If you want to learn the art of trading "fours", The Drummer's Cookbook Volume II will help you put it all together. This book takes you through the entire process, from developing a vocabulary to real world application. Today's working drummers are asked to play fills and fours at a variety of different tempos, each requiring a different vocabulary. The author breaks down the process into three general tempo zones: moderate, bright and extreme. Develop your own musical vocabulary by studying the tools of the trade: uneven note groups, rhythm fragments, implied tempo changes, ghost notes, quarter note triplets, and more. Then put it all together by learning the format for fours. Learn to think in phrases: three beat groups, call and response, and symmetric and asymmetric phrases. Study the standard 32 bar AABA jazz format and learn the how, why and when of trading fours. Finally, all these skills can be practiced with several hundred two and four bar solos in each of the three tempo ranges.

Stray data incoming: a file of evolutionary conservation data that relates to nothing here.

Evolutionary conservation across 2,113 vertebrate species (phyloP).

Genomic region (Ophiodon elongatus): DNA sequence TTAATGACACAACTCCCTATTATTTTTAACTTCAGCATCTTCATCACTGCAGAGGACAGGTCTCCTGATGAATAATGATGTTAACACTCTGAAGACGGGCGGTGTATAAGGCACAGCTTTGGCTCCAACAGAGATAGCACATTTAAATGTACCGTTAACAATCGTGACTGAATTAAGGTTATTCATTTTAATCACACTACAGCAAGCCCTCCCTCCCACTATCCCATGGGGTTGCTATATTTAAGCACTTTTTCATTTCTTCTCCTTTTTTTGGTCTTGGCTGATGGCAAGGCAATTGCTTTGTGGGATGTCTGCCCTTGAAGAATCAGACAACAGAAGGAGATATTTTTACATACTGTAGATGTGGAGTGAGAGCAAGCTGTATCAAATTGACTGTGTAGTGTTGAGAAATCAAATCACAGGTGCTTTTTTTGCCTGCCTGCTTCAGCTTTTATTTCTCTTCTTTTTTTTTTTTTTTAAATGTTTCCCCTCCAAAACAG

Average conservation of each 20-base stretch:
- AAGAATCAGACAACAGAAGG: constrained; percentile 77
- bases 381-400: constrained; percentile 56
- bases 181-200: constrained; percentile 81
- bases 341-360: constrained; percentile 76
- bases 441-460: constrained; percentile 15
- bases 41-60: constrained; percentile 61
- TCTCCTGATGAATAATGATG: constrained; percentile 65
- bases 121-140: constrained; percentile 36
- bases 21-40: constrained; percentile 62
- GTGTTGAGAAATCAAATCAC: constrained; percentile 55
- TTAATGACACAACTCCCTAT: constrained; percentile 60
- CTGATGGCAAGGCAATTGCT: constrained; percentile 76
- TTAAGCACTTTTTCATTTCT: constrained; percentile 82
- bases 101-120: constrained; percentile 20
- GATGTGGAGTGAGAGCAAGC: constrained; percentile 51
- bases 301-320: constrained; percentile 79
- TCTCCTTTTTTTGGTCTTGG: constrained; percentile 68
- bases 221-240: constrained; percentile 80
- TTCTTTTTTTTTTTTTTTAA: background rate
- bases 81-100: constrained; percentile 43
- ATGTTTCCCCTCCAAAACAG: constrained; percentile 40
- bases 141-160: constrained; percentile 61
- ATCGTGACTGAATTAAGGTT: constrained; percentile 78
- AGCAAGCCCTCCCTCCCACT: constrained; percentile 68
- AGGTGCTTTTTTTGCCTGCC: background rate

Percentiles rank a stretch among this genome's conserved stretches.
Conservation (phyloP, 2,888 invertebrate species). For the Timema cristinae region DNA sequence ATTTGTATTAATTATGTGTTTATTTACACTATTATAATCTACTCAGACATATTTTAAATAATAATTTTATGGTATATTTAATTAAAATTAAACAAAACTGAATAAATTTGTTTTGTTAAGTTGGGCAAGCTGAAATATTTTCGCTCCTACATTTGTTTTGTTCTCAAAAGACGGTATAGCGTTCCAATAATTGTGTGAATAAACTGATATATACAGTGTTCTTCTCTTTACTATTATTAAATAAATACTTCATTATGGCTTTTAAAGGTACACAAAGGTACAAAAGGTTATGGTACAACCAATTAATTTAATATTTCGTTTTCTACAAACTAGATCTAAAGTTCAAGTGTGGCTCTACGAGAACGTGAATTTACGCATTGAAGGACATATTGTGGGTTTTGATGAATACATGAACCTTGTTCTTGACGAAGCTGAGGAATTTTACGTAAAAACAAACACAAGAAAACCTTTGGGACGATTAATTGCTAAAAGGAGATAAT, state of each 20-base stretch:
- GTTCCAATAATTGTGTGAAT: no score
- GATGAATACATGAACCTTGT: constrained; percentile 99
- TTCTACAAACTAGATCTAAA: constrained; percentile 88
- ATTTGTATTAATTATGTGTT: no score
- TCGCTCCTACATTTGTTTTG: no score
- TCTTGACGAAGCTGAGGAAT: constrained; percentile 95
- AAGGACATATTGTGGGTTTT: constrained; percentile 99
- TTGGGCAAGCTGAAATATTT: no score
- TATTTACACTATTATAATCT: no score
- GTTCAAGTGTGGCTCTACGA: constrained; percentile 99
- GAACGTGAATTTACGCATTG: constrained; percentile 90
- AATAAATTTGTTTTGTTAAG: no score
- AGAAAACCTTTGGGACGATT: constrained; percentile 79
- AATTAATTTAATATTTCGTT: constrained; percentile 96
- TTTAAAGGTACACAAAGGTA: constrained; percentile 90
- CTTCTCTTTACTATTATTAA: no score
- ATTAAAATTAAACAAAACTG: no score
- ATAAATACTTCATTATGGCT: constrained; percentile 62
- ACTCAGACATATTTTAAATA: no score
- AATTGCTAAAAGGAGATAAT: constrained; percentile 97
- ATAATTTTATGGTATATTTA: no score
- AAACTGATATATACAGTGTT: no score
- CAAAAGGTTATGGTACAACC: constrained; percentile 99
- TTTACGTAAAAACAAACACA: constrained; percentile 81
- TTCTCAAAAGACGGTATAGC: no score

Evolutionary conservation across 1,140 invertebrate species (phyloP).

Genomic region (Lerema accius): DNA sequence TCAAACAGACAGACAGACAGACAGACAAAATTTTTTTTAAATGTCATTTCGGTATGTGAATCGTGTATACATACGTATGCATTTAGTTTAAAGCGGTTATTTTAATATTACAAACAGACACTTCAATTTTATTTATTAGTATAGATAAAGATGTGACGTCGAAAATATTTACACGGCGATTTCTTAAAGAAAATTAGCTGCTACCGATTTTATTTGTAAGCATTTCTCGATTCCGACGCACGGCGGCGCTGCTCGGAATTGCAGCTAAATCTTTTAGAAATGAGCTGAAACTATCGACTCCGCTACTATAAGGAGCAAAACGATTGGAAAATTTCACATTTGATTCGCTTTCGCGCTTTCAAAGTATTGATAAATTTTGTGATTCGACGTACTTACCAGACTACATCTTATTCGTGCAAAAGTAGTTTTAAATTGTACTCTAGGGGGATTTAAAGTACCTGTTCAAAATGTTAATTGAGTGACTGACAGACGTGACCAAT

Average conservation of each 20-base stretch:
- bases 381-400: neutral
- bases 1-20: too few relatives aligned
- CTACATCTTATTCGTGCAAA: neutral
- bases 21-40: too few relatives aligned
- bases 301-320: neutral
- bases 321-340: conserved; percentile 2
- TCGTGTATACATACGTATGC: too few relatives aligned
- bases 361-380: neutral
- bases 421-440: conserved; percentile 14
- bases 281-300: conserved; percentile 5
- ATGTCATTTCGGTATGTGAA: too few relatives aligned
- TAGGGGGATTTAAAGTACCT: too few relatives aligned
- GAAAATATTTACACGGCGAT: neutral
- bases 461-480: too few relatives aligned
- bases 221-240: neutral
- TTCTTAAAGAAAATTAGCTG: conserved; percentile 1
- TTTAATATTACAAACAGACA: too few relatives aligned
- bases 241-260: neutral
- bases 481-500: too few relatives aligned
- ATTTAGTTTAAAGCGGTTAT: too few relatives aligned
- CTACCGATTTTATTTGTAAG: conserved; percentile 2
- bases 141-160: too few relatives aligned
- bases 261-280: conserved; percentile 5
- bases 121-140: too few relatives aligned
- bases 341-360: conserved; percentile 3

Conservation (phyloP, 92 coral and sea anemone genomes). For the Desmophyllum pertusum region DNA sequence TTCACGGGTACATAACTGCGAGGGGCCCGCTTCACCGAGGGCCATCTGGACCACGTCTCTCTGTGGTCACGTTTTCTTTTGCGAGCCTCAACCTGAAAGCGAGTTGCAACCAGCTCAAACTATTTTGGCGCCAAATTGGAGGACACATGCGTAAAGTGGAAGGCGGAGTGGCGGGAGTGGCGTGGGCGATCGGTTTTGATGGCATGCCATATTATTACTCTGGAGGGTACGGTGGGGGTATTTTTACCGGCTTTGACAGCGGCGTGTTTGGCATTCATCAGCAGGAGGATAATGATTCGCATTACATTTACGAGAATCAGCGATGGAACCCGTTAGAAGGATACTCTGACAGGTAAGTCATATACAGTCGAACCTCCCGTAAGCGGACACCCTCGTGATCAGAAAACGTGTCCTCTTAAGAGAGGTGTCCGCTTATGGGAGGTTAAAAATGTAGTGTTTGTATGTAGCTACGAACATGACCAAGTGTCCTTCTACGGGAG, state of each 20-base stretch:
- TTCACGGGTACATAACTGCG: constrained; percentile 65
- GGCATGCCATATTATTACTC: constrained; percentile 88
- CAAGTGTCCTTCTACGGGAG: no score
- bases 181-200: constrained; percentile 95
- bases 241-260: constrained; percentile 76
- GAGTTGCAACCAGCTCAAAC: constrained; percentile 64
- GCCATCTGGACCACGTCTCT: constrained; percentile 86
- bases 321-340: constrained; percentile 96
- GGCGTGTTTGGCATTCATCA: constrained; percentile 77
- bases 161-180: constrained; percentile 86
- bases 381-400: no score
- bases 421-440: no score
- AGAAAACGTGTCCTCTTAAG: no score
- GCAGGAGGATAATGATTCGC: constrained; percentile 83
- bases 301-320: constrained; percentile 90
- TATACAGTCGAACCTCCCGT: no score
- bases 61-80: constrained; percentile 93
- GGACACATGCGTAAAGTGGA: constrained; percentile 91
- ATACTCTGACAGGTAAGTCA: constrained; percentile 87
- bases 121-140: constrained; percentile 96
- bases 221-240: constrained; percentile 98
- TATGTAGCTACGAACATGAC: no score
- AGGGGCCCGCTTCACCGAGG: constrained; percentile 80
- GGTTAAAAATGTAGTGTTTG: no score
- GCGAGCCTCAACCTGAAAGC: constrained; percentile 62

Part One Developing A Vocabulary - “The Tools Of The Trade” 1. Playing Inside The Comfort Zone - Tempo Specific Figures 2. Ghost Notes (a) Anchoring Figures At Fast Tempos (b) Ghost Note Counterpoint (c) Syncopating With Ghost Notes 3. Using The Cymbals As An Alternate Voice (a) Suspended Cymbals And The Pedaled High Hat (b) HIgh Hat “Barks” 4. Quarter Note Triplets 5. Embellishments 6. Uneven Note Groups (a) Rhythmic Displacement - The Science of Syncopation (b) Three and Five Note Groups (c) Four and Five Note Triplets 7. Repeating Rhythm Fragments (a) Three and Five Note Fragments (b) Four Note Triplets 8. Implied Tempo Changes (a) The Mechanics of Metric Modulation (b) Practical Examples 9. Stick On Stick Rimshots Part Two Putting It All Together 1. 32 Bar Format: AABA - Form and Fours 2. Thinking and Playing In Phrases 3. Phrasing In Three Beat Groups - 3 Over 4 4. Two Measure Fills 66 (1) Moderate (2) Bright (3) Extreme 5. Four Measure Fills (1) Moderate (2) Bright (3) Extreme